FTW: The File Tree Walker
#include <ftw.h>
#include <stdio.h>
#include <stdlib.h>
#include <signal.h>
     char path[1000], *home;

     int myfunc(const char *, const struct stat *, int);
     home = getenv("HOME");
     sprintf(path, "%s/sysprog", home);
     ftw(path, myfunc, 7);

int myfunc(const char *path, const struct stat *sptr, int type)
 /* Types: FTW_D = directory, FTW_F = normal file, FTW_DNR = non-traversable
           directory.  Do a man ftw for the full scoop!!!!*/
      if ((strstr(path,"demo") && strstr(path,"sig")) || strstr(path,"sub"))
         printf("Name = %s\n", path);
         if (type == FTW_DNR) printf("Directory %s cannot be traversed.\n",
      return 0;
/***************************  Output Below  *******************************/

Name = /mnt/diska/staff/jwp2286/sysprog/demos/forksig2.c
Name = /mnt/diska/staff/jwp2286/sysprog/demos/forksig3.c
Name = /mnt/diska/staff/jwp2286/sysprog/demos/forksignal.c
Name = /mnt/diska/staff/jwp2286/sysprog/demos/forksignal.demo
Name = /mnt/diska/staff/jwp2286/sysprog/demos/sigalarm.demo
Name = /mnt/diska/staff/jwp2286/sysprog/demos/sigblock.demo
Name = /mnt/diska/staff/jwp2286/sysprog/demos/sigchld.c
Name = /mnt/diska/staff/jwp2286/sysprog/demos/sigchld.demo
Name = /mnt/diska/staff/jwp2286/sysprog/demos/sigchld2.demo
Name = /mnt/diska/staff/jwp2286/sysprog/demos/sigmalloc.demo
Name = /mnt/diska/staff/jwp2286/sysprog/demos/signal1.demo
Name = /mnt/diska/staff/jwp2286/sysprog/demos/signals.demo
Name = /mnt/diska/staff/jwp2286/sysprog/demos/sigpending.demo
Name = /mnt/diska/staff/jwp2286/sysprog/demos/sigproblem.demo
Name = /mnt/diska/staff/jwp2286/sysprog/demos/sigq.demo
Name = /mnt/diska/staff/jwp2286/sysprog/demos/sigraise.demo
Name = /mnt/diska/staff/jwp2286/sysprog/demos/sigsegv.demo
Name = /mnt/diska/staff/jwp2286/sysprog/demos/sigsets.demo
Name = /mnt/diska/staff/jwp2286/sysprog/stevens/unpv22e/config.sub
Name = /mnt/diska/staff/jwp2286/sysprog/stevens/unpv22e/lib/tv_sub.c

     ftw - walk a file tree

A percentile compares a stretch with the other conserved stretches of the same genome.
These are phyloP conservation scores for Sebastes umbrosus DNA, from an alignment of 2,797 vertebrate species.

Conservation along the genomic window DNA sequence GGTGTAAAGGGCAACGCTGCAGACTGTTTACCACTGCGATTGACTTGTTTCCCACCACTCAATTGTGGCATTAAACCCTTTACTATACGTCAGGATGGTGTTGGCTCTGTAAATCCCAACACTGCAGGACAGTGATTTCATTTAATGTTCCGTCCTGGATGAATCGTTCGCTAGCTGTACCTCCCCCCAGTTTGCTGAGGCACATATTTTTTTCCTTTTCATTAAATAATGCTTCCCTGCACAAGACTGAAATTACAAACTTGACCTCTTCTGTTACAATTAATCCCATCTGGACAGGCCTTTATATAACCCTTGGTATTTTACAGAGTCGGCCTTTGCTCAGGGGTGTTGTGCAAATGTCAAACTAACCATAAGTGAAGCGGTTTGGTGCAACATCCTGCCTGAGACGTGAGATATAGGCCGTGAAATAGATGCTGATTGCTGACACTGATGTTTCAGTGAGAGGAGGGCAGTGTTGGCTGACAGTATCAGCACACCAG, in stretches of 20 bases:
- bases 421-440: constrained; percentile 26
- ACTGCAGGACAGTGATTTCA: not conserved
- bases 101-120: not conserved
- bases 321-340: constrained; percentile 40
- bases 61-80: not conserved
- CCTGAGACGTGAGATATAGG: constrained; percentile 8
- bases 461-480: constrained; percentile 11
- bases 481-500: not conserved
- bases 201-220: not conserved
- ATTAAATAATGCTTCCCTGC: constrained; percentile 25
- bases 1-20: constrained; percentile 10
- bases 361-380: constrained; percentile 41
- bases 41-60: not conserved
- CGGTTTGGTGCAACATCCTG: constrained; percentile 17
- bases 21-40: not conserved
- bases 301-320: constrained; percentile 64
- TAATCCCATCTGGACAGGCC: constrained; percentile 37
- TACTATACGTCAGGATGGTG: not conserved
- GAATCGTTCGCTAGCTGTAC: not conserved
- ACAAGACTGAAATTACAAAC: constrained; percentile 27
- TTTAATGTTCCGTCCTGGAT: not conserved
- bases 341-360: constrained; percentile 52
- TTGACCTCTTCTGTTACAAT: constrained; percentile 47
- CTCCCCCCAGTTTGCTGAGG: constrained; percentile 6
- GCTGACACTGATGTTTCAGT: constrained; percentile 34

#include <ftw.h>

     int ftw (path, fn, depth)
     char *path;
     int (*fn) ( );
     int depth;

     The ftw subroutine    recursively descends the directory hierarchy rooted
     in path.  For each    object in the hierarchy, ftw calls fn, passing it a
     pointer to a null-terminated character string containing the name of the
     object, a pointer to a stat structure containing information about the
     object, and an integer.  For further information, see stat(2).  Possible
     values of the integer, defined in the <ftw.h> header file, are FTW_F for
     a file, FTW_D for a directory, FTW_DNR for a directory that cannot be
     read, and FTW_NS for an object for which stat could not successfully be
     executed.  If the integer is FTW_DNR, descendants of that directory will
     not be processed.  If the integer is FTW_NS, the the contents of the
     stat structure will be undefined. An example of an object that would
     cause FTW_NS to be passed to fn would be a    file in a directory with read
     but without execute (search) permission.

     The ftw subroutine    visits a directory before visiting any of its descen-

     The tree traversal continues until the tree is exhausted, an invocation
     of fn returns a nonzero value, or some error is detected within ftw
     (such as an I/O error).  If the tree is exhausted, ftw returns zero.  If
     fn    returns a nonzero value, ftw stops its tree traversal and returns
     whatever value was returned by fn.  If ftw    detects an error, it returns
     -1, and sets the error type in errno.

     The ftw subroutine    uses one file descriptor for each level in the tree.
     The depth argument    limits the number of file descriptors so used.  If
     depth is zero or negative,    the effect is the same as if it were 1.  The
     depth must    not be greater than the number of file descriptors currently
     available for use.  The ftw subroutine will run more quickly if depth is
     at least as large as the number of levels in the tree.


     Because ftw is recursive, it is possible for it to    terminate with a
     memory fault when applied to very deep file structures.
     It could be made to run faster and use less storage on deep structures
     at the cost of considerable complexity.
     The ftw subroutine    uses malloc(3) to allocate dynamic storage during its
     operation.  If ftw    is forcibly terminated, such as by longjmp being exe-
     cuted by fn or an interrupt routine, ftw will not have a chance to   free
     that storage, so it will remain permanently allocated.  A safe way to
     handle interrupts is to store the fact that an interrupt has occurred,
     and arrange to have fn return a nonzero value at its next invocation.

   Diagnostics  /* i.e. errno settings (JP)  */

     [EACCES]       Search permission is denied on a component of path or
                    read permission is denied for path.

     [ENAMETOOLONG] The length of the path string exceeds {PATH_MAX}, or a
                    pathname component is longer than {NAME_MAX}.

     [ENOENT]       The path argument points to the name of a file which does
                    not exist, or to an empty string and the environment
                    defined is POSIX or SYSTEM_FIVE.

     [ENOTDIR]      A component of path    is not a directory.

     [ENOMEM]       Not enough memory was available to complete the file tree

   See Also
     stat(2), malloc(3)